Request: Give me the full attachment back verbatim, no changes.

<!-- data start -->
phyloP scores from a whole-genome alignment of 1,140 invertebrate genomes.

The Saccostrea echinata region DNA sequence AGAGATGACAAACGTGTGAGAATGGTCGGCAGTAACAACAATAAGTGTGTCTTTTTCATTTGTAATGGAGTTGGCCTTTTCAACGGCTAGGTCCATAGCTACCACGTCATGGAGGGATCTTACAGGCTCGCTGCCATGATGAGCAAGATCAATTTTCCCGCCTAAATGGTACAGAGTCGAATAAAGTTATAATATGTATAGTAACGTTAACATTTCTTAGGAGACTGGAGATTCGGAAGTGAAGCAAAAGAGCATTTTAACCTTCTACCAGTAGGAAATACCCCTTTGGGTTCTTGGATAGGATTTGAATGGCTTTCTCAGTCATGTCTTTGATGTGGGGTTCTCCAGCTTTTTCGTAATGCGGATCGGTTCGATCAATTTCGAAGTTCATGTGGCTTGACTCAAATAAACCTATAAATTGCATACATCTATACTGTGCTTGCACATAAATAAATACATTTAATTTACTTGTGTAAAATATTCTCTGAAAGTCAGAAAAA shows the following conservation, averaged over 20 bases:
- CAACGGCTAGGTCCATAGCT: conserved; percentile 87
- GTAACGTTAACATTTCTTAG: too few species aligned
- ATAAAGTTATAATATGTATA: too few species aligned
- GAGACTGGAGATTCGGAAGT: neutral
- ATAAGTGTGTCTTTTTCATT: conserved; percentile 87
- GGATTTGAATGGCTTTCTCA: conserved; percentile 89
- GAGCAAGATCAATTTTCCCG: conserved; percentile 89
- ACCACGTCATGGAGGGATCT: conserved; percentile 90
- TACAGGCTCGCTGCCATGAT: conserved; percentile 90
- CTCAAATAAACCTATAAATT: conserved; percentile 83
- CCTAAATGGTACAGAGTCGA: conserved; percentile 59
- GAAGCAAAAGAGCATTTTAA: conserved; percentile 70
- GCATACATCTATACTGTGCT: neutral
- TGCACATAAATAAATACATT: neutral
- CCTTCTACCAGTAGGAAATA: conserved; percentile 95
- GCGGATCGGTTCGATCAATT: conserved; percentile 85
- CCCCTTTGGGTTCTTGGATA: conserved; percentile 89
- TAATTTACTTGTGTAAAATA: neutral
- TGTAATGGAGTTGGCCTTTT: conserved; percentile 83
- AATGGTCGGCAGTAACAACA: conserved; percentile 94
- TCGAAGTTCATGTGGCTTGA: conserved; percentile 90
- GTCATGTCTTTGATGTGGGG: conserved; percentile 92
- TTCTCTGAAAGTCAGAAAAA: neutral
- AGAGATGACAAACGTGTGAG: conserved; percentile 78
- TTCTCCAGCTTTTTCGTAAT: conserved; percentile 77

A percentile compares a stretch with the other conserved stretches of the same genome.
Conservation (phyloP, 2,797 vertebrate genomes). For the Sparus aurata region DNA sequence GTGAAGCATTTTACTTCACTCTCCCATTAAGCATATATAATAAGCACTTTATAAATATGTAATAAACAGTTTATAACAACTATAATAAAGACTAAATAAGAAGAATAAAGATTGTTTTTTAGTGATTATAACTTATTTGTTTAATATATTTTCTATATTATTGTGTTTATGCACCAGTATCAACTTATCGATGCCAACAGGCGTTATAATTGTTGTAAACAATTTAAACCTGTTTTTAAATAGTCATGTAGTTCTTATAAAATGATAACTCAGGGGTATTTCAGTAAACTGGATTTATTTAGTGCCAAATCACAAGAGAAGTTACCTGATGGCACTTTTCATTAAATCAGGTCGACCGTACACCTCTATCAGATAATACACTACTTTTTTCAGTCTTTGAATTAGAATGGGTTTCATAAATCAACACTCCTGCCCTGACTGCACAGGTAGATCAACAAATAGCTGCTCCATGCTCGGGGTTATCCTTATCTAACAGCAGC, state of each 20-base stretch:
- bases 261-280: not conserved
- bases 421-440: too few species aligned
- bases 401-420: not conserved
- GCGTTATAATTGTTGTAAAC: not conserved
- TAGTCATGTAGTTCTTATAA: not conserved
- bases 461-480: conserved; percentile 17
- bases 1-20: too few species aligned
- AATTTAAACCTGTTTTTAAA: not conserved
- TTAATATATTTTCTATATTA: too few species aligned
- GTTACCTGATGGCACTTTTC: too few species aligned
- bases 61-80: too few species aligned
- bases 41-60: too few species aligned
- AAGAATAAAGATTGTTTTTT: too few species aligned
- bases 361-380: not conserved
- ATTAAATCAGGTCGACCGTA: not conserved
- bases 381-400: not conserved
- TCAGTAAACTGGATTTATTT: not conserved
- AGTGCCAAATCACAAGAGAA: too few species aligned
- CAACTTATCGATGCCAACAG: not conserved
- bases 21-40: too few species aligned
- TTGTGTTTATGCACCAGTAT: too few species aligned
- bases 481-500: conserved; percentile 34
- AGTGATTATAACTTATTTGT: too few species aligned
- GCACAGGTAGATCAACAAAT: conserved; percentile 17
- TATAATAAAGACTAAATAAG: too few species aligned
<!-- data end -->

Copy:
phyloP scores from a whole-genome alignment of 1,140 invertebrate genomes.

The Saccostrea echinata region DNA sequence AGAGATGACAAACGTGTGAGAATGGTCGGCAGTAACAACAATAAGTGTGTCTTTTTCATTTGTAATGGAGTTGGCCTTTTCAACGGCTAGGTCCATAGCTACCACGTCATGGAGGGATCTTACAGGCTCGCTGCCATGATGAGCAAGATCAATTTTCCCGCCTAAATGGTACAGAGTCGAATAAAGTTATAATATGTATAGTAACGTTAACATTTCTTAGGAGACTGGAGATTCGGAAGTGAAGCAAAAGAGCATTTTAACCTTCTACCAGTAGGAAATACCCCTTTGGGTTCTTGGATAGGATTTGAATGGCTTTCTCAGTCATGTCTTTGATGTGGGGTTCTCCAGCTTTTTCGTAATGCGGATCGGTTCGATCAATTTCGAAGTTCATGTGGCTTGACTCAAATAAACCTATAAATTGCATACATCTATACTGTGCTTGCACATAAATAAATACATTTAATTTACTTGTGTAAAATATTCTCTGAAAGTCAGAAAAA shows the following conservation, averaged over 20 bases:
- CAACGGCTAGGTCCATAGCT: conserved; percentile 87
- GTAACGTTAACATTTCTTAG: too few species aligned
- ATAAAGTTATAATATGTATA: too few species aligned
- GAGACTGGAGATTCGGAAGT: neutral
- ATAAGTGTGTCTTTTTCATT: conserved; percentile 87
- GGATTTGAATGGCTTTCTCA: conserved; percentile 89
- GAGCAAGATCAATTTTCCCG: conserved; percentile 89
- ACCACGTCATGGAGGGATCT: conserved; percentile 90
- TACAGGCTCGCTGCCATGAT: conserved; percentile 90
- CTCAAATAAACCTATAAATT: conserved; percentile 83
- CCTAAATGGTACAGAGTCGA: conserved; percentile 59
- GAAGCAAAAGAGCATTTTAA: conserved; percentile 70
- GCATACATCTATACTGTGCT: neutral
- TGCACATAAATAAATACATT: neutral
- CCTTCTACCAGTAGGAAATA: conserved; percentile 95
- GCGGATCGGTTCGATCAATT: conserved; percentile 85
- CCCCTTTGGGTTCTTGGATA: conserved; percentile 89
- TAATTTACTTGTGTAAAATA: neutral
- TGTAATGGAGTTGGCCTTTT: conserved; percentile 83
- AATGGTCGGCAGTAACAACA: conserved; percentile 94
- TCGAAGTTCATGTGGCTTGA: conserved; percentile 90
- GTCATGTCTTTGATGTGGGG: conserved; percentile 92
- TTCTCTGAAAGTCAGAAAAA: neutral
- AGAGATGACAAACGTGTGAG: conserved; percentile 78
- TTCTCCAGCTTTTTCGTAAT: conserved; percentile 77

A percentile compares a stretch with the other conserved stretches of the same genome.
Conservation (phyloP, 2,797 vertebrate genomes). For the Sparus aurata region DNA sequence GTGAAGCATTTTACTTCACTCTCCCATTAAGCATATATAATAAGCACTTTATAAATATGTAATAAACAGTTTATAACAACTATAATAAAGACTAAATAAGAAGAATAAAGATTGTTTTTTAGTGATTATAACTTATTTGTTTAATATATTTTCTATATTATTGTGTTTATGCACCAGTATCAACTTATCGATGCCAACAGGCGTTATAATTGTTGTAAACAATTTAAACCTGTTTTTAAATAGTCATGTAGTTCTTATAAAATGATAACTCAGGGGTATTTCAGTAAACTGGATTTATTTAGTGCCAAATCACAAGAGAAGTTACCTGATGGCACTTTTCATTAAATCAGGTCGACCGTACACCTCTATCAGATAATACACTACTTTTTTCAGTCTTTGAATTAGAATGGGTTTCATAAATCAACACTCCTGCCCTGACTGCACAGGTAGATCAACAAATAGCTGCTCCATGCTCGGGGTTATCCTTATCTAACAGCAGC, state of each 20-base stretch:
- bases 261-280: not conserved
- bases 421-440: too few species aligned
- bases 401-420: not conserved
- GCGTTATAATTGTTGTAAAC: not conserved
- TAGTCATGTAGTTCTTATAA: not conserved
- bases 461-480: conserved; percentile 17
- bases 1-20: too few species aligned
- AATTTAAACCTGTTTTTAAA: not conserved
- TTAATATATTTTCTATATTA: too few species aligned
- GTTACCTGATGGCACTTTTC: too few species aligned
- bases 61-80: too few species aligned
- bases 41-60: too few species aligned
- AAGAATAAAGATTGTTTTTT: too few species aligned
- bases 361-380: not conserved
- ATTAAATCAGGTCGACCGTA: not conserved
- bases 381-400: not conserved
- TCAGTAAACTGGATTTATTT: not conserved
- AGTGCCAAATCACAAGAGAA: too few species aligned
- CAACTTATCGATGCCAACAG: not conserved
- bases 21-40: too few species aligned
- TTGTGTTTATGCACCAGTAT: too few species aligned
- bases 481-500: conserved; percentile 34
- AGTGATTATAACTTATTTGT: too few species aligned
- GCACAGGTAGATCAACAAAT: conserved; percentile 17
- TATAATAAAGACTAAATAAG: too few species aligned